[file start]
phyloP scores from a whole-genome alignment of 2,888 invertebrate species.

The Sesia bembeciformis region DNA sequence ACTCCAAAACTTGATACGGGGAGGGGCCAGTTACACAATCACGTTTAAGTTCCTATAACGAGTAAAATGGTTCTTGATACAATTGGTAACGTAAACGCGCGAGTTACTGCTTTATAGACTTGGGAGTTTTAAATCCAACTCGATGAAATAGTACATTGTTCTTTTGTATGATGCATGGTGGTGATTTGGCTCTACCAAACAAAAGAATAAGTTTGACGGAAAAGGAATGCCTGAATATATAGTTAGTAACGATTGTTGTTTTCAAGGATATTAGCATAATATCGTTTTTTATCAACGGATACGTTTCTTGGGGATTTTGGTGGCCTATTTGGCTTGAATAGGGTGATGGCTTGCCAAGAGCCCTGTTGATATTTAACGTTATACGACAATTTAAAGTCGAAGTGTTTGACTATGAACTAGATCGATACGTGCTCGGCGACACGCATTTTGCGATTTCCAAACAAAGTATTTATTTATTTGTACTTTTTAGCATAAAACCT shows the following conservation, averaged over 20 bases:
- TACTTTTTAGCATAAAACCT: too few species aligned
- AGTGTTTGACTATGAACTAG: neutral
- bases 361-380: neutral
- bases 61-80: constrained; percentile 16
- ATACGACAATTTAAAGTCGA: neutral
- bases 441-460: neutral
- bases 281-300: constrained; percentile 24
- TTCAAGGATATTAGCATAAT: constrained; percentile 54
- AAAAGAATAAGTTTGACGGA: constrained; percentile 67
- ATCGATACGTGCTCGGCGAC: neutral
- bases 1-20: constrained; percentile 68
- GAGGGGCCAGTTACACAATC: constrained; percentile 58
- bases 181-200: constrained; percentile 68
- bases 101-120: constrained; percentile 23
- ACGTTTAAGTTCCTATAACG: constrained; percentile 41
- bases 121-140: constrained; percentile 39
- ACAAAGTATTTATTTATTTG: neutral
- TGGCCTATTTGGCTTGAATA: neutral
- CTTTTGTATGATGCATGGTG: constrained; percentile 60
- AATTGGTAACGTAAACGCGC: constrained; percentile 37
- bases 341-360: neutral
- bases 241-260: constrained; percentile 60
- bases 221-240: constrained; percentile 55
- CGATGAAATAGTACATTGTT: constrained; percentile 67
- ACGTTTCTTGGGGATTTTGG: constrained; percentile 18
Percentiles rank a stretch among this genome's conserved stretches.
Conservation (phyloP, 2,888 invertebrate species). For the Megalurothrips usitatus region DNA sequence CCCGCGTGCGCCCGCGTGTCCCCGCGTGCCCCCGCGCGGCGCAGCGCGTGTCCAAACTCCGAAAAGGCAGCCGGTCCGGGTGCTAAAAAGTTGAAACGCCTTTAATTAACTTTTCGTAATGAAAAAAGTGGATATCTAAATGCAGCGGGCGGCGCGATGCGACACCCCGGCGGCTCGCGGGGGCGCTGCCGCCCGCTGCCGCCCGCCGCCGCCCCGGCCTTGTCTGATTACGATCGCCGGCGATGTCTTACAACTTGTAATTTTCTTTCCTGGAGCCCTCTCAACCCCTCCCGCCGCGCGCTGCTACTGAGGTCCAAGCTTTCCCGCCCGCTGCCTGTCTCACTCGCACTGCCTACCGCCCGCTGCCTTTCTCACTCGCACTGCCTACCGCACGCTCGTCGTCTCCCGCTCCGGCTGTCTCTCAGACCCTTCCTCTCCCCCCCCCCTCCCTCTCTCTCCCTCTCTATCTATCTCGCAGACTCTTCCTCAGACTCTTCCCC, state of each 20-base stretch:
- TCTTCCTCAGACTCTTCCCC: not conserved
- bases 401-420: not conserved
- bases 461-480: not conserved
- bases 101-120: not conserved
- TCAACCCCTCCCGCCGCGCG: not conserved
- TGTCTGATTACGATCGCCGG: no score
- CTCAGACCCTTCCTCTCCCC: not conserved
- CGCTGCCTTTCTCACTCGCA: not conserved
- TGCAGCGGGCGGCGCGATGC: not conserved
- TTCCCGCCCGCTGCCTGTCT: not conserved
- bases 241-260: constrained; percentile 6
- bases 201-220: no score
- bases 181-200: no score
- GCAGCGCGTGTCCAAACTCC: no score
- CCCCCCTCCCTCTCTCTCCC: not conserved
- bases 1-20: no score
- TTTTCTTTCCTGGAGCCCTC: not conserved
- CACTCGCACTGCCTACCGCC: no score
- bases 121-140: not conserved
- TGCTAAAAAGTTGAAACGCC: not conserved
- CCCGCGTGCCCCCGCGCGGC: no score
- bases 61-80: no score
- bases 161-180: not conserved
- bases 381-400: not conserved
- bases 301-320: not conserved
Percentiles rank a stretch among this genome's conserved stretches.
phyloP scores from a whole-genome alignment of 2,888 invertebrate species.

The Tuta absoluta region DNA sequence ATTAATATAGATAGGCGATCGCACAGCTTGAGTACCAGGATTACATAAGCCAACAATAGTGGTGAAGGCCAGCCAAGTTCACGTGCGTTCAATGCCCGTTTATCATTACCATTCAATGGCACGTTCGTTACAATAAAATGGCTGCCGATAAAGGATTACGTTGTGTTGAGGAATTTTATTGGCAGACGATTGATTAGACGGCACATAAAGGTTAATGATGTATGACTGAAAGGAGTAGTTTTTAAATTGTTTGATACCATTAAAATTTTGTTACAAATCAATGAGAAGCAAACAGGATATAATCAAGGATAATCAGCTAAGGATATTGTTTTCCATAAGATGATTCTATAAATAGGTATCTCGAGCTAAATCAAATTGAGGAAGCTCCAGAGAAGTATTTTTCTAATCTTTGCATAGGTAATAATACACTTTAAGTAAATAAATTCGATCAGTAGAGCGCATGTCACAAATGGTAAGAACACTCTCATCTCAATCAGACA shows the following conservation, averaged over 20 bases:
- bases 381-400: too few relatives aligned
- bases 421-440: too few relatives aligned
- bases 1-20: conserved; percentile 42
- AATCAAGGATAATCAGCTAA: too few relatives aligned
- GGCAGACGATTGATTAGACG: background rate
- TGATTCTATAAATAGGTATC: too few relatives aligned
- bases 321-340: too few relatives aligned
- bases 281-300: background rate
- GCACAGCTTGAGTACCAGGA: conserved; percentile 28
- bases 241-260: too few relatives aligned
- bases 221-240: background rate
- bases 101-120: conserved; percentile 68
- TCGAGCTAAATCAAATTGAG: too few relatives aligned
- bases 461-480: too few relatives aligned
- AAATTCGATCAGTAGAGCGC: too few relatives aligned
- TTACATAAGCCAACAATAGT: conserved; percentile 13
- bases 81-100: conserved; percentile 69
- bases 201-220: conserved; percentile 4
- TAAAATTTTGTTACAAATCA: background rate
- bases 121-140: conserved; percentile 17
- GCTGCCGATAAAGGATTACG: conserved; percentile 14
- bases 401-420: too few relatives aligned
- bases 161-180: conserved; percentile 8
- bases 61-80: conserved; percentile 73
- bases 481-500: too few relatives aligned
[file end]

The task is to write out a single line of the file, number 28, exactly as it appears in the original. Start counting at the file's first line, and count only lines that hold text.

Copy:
Percentiles rank a stretch among this genome's conserved stretches.